Tintin’s sins: Belgium reckons with its comic hero’s racist past

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On May 31, a Belgian court will decide whether to ban or at least enforce a disclaimer on the sale of children’s book Tintin in the Congo.

Call it Tintin in the Land of the Censors. On May 31, a Belgian court will decide whether to ban or at least enforce a disclaimer on the sale of children’s book Tintin in the Congo, due to its racially insensitive depictions of the Congolese.

Published since 1931, illustrator and author Herge’s adventure follows the young reporter’s visit to the then-Belgian colony.

In the United Kingdom, it has been sold with a disclaimer since 2007; at the Brooklyn Public Library, it is available only through special appointment.

Peter Birkemoe, co-owner of Toronto comic store The Beguiling, says “while this may have been produced as a work for children at the time, nobody is thinking this should be sold to children now.”

On the other hand the book offers insight into Herge’s evolution. Tintin in the Congo was heavily influenced by the racist, colonial attitudes of the day, but as Herge learned more about the world, “his attitudes shifted, and to see that evolution in the work of the artist is a great lesson.”

Birkemoe says The Blue Lotus, published five years after Tintin in the Congo, shows a shift towards cultural sensitivity. Its accurate depiction of Chinese culture was inspired partly by Herge’s friendship with sculptor Chang Chong-chen. The Taiwanese government later invited Herge to visit, and he did, in 1973.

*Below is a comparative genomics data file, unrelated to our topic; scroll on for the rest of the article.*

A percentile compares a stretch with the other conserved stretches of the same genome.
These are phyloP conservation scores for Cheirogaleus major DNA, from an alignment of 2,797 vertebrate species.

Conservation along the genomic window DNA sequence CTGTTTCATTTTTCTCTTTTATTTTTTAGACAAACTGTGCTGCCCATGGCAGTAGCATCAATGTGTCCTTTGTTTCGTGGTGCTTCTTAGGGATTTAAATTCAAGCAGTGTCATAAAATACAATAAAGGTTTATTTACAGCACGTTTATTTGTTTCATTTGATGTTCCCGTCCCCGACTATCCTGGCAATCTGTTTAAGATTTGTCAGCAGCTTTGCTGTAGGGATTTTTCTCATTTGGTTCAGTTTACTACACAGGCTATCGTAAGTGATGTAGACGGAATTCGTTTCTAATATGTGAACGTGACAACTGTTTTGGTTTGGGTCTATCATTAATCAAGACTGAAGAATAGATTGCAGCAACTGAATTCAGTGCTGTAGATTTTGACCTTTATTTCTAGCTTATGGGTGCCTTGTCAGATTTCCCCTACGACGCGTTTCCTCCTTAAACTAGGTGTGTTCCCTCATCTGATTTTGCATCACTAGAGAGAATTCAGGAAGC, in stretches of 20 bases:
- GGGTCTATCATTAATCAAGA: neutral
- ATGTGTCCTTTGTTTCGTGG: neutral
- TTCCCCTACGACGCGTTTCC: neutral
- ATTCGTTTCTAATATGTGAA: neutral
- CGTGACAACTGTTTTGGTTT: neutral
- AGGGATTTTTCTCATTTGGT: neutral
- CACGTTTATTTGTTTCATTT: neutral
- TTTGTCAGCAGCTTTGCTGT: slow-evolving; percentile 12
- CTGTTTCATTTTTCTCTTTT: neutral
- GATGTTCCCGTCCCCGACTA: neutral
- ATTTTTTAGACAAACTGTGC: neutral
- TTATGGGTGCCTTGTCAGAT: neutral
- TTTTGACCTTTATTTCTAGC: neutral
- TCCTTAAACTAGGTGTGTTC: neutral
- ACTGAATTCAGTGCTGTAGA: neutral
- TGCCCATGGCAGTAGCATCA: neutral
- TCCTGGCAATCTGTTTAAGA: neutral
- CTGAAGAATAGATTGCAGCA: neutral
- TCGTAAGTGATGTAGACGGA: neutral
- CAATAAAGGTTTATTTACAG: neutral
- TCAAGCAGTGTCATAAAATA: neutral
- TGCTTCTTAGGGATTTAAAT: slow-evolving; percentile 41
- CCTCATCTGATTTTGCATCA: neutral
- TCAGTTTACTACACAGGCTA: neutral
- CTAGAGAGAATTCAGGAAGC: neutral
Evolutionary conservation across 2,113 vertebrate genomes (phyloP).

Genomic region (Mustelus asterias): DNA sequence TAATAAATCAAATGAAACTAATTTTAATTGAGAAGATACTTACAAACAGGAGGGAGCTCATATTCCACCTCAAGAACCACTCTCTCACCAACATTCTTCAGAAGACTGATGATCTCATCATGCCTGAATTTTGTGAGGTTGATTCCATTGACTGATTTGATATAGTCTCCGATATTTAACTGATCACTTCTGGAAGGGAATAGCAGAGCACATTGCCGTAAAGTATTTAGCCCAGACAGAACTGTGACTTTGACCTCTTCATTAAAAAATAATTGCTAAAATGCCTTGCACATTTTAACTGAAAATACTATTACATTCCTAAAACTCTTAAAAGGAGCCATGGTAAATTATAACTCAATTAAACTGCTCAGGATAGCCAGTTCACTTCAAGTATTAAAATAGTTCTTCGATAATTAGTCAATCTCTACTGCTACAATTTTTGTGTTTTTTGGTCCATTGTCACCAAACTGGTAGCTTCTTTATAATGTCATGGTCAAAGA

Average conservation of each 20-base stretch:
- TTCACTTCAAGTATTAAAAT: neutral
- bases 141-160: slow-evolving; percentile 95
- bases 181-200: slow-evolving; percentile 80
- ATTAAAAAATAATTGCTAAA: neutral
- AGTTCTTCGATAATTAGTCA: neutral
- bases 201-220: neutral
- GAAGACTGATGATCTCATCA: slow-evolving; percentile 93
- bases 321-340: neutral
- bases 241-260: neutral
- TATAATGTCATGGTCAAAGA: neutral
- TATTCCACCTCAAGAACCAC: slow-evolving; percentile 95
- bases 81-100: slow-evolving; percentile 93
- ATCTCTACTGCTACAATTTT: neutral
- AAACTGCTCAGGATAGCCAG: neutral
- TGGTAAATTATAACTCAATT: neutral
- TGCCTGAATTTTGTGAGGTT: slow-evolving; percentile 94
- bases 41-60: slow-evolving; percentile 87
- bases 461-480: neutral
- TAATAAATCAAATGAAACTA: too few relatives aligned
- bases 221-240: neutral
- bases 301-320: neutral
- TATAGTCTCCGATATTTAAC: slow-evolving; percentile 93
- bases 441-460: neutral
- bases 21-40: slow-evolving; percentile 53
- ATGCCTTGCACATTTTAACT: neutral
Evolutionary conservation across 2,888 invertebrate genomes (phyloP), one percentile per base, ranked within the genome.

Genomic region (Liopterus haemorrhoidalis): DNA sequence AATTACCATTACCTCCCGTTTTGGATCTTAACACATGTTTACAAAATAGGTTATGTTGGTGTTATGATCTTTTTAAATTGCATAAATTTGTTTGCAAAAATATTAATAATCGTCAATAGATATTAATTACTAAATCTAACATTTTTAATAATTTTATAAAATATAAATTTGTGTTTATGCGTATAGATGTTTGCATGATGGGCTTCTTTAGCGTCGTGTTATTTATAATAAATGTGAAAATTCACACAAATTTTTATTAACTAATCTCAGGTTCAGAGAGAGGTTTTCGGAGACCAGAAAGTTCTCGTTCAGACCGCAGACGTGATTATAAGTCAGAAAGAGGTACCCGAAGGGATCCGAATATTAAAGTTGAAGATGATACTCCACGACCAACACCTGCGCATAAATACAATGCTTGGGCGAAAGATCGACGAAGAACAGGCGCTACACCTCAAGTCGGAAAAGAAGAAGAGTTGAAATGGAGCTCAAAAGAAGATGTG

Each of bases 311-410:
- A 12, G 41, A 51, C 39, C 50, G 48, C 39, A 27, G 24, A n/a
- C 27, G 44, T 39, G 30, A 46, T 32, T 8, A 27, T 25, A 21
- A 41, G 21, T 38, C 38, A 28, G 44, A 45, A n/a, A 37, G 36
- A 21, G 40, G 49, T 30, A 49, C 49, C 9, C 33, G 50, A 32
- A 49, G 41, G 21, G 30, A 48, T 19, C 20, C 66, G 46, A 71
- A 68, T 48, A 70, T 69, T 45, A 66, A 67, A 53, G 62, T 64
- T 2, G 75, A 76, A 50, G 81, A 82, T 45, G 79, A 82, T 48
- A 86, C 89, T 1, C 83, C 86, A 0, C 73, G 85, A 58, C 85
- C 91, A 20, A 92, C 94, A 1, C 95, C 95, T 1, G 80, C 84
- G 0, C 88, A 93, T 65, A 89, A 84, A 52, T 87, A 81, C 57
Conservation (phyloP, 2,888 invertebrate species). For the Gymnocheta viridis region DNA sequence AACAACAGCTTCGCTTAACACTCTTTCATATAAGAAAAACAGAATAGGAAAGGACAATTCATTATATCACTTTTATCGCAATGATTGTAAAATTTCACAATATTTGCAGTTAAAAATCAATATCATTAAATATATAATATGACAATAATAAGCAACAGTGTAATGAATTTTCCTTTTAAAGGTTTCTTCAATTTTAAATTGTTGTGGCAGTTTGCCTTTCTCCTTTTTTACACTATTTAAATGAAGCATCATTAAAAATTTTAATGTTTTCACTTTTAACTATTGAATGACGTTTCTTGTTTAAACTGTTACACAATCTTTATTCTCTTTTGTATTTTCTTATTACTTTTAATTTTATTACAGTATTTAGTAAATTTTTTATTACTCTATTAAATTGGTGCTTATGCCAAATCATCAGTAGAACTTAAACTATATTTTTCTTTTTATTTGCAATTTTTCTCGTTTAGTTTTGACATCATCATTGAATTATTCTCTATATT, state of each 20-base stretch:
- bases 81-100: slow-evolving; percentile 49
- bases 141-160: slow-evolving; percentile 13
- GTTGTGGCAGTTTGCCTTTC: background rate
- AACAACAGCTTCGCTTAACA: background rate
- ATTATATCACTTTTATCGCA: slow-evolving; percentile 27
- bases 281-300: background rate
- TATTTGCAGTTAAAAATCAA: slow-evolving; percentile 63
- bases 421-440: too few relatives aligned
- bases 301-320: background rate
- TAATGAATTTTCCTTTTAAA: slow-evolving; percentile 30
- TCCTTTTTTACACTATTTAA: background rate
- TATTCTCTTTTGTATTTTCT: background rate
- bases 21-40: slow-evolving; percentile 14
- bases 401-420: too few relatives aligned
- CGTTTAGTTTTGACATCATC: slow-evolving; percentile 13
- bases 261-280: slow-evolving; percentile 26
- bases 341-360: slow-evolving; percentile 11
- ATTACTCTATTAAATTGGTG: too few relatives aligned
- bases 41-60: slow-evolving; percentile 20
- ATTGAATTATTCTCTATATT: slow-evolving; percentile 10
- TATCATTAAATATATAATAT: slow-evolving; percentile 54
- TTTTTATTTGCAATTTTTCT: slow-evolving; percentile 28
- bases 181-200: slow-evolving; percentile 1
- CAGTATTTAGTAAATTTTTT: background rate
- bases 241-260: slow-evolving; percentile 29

The original printing of Tintin in the Congo showed Tintin, a reporter for Belgium’s Le Petit Vingtieme, teaching a Congolese classroom about the wonders of Belgium. Revisions were later made to show him teaching mathematics. The offensive illustrations remain. Birkemoe says that “comparing various versions of the same work is one of the things that make it worth studying.”

“With prose, it’s much easier to do an edit. But with comics, with the artist’s hand and the image the way it is, it’s by and large impossible,” says Birkemoe, also co-founder of the Toronto Comic Arts Festival.

Comics, like cinema and print, have a long history of racial insensitivity. Politically incorrect scenes have been excised from films and culturally offensive cartoons were pulled from circulation long ago. Even the Hardy Boys capers’ have been updated to reflect more modern values.

This article originally appeared in the Toronto Star on May 22, 2010.

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